World’s largest amber flower re-examined

World’s largest amber flower re-examined

Symplocos kowalewskii in amber. © Carola Radke/ Museum of Natural History Berlin

The largest known flower enclosed in amber measures 2.8 centimeters and is around 34 to 38 million years old - and it apparently belongs to a different plant genus than previously thought. This shows an analysis of the pollen of the extraordinary specimen. While the flower was classified as a false camellia when it was first described in 1872, the current study uses scanning electron micrographs to show that it belongs to the genus Symplocos. The new findings provide insights into the flora of the Eocene and enable conclusions to be drawn about the climate of the past.

Around 34 to 38 million years ago, in the late Eocene, the so-called amber forest was located on the Baltic Sea. The resin of the trees of this primeval forest is found today as Baltic amber. One of the largest deposits in the world is located in Kaliningrad in today's Russia. Some of the amber contains tiny inclusions of animals and plants from the time when the resin dripped from the trees. As if in a time capsule, the enclosed animal and plant parts were preserved in the amber for millions of years - and can today give researchers insights into the fauna and flora of the time.

Detailed flower

One of the most extraordinary finds from the amber deposit in Kaliningrad is a 2.8 centimeter flower that has been preserved in three dimensions and with fine details in the amber. Compared to inclusions from small arthropods, such plant inclusions are rare. "Only one to three percent of all inclusions from late Eocene Baltic amber are of botanical origin," report Eva-Maria Sadowski from the Berlin Museum of Natural History and Christa-Charlotte Hofmann from the University of Vienna. "However, the botanical inclusions present are valuable for understanding the evolution of plant stems, their paleobiogeographical history, and the area of ​​origin of the amber, including habitats, plant diversity, and paleoclimate."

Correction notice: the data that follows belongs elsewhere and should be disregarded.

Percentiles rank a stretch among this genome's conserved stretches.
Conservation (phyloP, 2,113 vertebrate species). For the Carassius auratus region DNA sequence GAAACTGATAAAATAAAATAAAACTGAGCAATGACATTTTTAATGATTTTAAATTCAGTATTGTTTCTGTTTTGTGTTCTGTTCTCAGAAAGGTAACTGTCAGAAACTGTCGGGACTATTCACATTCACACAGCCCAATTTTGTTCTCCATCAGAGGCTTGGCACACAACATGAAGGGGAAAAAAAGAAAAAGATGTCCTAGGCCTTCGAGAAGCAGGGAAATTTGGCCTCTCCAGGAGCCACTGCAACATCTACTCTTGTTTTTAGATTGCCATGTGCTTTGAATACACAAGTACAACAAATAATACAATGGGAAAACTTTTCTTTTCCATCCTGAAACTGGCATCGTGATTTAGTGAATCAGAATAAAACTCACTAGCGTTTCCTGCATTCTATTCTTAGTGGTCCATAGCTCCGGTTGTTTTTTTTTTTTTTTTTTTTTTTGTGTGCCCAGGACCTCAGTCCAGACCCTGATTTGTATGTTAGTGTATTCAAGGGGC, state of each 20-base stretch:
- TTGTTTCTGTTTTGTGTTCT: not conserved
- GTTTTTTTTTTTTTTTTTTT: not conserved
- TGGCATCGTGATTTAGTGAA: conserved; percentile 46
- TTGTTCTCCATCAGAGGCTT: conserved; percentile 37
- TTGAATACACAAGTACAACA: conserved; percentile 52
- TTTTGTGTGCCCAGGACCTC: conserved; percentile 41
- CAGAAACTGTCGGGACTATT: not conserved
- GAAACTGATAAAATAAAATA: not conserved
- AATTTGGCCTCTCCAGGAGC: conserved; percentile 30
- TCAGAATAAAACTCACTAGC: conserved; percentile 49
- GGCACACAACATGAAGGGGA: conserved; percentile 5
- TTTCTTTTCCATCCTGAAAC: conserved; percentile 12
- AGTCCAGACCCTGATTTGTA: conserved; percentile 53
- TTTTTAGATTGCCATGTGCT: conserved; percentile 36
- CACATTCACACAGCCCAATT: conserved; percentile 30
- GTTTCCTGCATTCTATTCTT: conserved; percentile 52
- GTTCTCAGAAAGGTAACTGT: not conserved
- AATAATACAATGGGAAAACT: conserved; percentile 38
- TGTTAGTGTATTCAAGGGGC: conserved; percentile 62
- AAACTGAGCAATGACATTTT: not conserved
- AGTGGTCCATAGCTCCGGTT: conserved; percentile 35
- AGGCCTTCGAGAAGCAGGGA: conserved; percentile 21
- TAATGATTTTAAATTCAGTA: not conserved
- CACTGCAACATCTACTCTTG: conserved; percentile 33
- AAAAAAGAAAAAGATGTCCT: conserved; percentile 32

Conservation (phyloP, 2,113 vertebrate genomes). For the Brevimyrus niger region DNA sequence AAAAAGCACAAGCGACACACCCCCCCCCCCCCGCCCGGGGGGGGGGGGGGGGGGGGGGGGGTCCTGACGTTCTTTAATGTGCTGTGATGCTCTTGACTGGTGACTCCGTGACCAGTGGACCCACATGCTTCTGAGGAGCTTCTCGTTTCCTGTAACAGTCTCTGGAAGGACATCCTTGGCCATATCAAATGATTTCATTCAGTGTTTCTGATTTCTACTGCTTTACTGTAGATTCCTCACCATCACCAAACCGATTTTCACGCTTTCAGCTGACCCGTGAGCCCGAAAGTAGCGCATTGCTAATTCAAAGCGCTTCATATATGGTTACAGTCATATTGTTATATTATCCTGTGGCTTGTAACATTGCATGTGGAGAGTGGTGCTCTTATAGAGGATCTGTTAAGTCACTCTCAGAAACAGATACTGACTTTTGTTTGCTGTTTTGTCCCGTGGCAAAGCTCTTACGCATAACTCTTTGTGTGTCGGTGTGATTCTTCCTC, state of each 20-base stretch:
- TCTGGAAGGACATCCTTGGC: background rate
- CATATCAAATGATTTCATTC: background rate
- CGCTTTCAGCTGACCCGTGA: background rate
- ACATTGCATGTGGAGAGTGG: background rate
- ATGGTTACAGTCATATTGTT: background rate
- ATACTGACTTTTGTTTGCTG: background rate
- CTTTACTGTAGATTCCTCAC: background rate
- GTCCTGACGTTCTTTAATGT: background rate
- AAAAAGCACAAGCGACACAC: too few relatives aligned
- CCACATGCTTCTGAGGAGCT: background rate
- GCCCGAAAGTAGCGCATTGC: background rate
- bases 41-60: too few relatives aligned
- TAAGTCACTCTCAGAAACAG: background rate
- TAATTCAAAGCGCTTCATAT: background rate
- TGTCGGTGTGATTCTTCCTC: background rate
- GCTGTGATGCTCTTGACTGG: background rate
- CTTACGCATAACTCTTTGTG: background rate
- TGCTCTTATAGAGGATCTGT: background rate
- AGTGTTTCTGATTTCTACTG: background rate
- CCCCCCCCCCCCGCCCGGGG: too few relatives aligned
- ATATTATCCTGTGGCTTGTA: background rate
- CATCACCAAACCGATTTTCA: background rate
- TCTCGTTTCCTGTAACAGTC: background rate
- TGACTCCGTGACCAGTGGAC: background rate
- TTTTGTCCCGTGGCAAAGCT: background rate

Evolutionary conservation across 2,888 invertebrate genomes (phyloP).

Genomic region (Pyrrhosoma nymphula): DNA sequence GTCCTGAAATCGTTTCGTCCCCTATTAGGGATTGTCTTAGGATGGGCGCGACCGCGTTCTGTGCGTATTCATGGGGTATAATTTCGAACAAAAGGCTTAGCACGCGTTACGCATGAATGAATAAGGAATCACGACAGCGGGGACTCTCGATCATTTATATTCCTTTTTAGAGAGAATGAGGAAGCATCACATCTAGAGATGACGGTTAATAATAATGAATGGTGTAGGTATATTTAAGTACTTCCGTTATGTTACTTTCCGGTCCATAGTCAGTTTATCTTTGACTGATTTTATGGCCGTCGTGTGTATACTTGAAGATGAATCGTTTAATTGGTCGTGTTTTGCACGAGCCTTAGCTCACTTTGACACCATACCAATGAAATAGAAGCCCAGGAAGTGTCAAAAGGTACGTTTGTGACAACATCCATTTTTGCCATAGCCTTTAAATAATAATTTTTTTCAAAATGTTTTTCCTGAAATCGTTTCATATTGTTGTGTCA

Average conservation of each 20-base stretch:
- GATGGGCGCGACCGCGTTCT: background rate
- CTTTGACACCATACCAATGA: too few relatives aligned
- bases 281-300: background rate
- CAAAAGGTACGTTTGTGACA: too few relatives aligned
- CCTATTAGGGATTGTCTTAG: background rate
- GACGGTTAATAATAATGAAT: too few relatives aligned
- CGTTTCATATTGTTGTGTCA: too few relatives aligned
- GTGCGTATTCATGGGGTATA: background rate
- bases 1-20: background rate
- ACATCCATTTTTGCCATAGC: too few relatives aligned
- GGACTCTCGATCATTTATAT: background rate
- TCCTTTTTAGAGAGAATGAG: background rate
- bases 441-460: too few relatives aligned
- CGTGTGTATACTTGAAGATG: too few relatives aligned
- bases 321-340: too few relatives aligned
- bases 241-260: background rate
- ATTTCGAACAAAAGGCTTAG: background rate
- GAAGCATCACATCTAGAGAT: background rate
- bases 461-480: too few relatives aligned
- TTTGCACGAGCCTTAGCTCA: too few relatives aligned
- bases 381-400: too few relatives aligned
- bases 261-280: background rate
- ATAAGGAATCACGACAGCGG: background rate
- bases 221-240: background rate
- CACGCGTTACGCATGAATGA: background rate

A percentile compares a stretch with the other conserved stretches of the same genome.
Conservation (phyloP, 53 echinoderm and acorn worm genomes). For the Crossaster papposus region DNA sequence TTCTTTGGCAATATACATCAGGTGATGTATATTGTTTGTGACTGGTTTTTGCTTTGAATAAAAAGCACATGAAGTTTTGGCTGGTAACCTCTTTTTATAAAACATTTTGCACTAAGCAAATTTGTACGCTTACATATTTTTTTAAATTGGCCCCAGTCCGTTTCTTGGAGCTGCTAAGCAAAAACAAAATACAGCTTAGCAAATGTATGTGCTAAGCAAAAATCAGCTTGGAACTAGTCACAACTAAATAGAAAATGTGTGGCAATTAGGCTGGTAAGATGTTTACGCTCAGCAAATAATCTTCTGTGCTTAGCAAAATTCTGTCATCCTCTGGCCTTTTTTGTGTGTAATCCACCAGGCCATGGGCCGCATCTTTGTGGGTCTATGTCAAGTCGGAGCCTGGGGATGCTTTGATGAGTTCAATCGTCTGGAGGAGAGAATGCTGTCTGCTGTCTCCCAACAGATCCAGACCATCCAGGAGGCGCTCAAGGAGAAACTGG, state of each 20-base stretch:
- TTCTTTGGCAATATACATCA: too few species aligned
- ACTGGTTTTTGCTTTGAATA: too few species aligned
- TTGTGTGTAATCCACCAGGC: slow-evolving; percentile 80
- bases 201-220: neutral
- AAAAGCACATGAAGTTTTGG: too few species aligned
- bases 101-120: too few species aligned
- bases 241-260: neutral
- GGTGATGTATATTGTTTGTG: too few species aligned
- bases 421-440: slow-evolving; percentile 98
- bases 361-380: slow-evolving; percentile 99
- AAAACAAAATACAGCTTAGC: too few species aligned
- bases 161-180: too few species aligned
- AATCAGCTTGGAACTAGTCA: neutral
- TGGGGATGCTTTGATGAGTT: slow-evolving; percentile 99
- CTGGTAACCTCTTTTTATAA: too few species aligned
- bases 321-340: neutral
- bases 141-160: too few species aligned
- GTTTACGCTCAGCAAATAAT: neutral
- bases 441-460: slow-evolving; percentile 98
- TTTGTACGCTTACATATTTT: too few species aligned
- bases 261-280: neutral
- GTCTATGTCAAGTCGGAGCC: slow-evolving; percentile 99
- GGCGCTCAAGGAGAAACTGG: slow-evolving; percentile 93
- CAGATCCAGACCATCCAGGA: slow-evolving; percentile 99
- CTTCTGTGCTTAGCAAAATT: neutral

With a diameter of almost three centimeters, the flower from Kaliningrad is around three times the size of most other known flower inclusions, making it the largest flower in the world preserved in amber. Apart from its size, it has another special feature: numerous pollen have escaped from its stamens and have also been preserved in the amber. "Finding such a large flower in amber, which also releases its pollen at the exact moment it was embedded in the resin, is very unusual," says Sadowski.

Primeval pollen under the electron microscope

The flower was discovered and first described in 1872. At that time, scientists assumed that it was a false camellia (Stewartia) and therefore gave it the name Stewartia kowalewskii. Later, however, doubts arose about this assignment. Sadowski and Hofmann have now reanalyzed the flower. In order to obtain as detailed information as possible, they carefully scraped out individual pollen from the amber with a scalpel and examined them under the scanning electron microscope. "Only under extremely high magnification can morphological details be recognized on the pollen grains, which are only a few micrometers in size," explains Hofmann.

The researchers compared the structure of the pollen grains and the shape of the stamens and petals of the flower with other modern and extinct plants. The result: Contrary to what was previously assumed, the flower does not belong to the false camellias but to the genus Sympolocos from the Symplocaceae family. Also known as "sweetleaf" in English-speaking countries, this family includes shrubs and small trees. Instead of Stewartia kawalewskii, the flower now bears the scientific name Symplocos kowalewskii.

Insights into the flora of the Eocene

"This fossil is the first record of Symplocaceae from Baltic amber," the authors write. Today, these plants are only found in tropical and subtropical areas in East and Southeast Asia. In the late Eocene 34 to 38 million years ago, however, Europe also offered them suitable living conditions. At that time, the climate on the Baltic Sea coast was warmer and rainier than today, allowing a diverse ecosystem of coastal swamps, moors and mixed forests to develop.

"Our new findings about this uniquely beautiful flower inclusion are an additional piece of the puzzle that will help us to further decode the flora of the Baltic Amber Forest and thus to draw conclusions about the climate of past times," says Sadowski. "Only with such insights can we gain deeper insights into the forests of the earth's history and understand their change over time."

Source: Eva-Maria Sadowski Museum für Naturkunde, Berlin) et al., Scientific Reports, doi: 10.1038/s41598-022-24549-z

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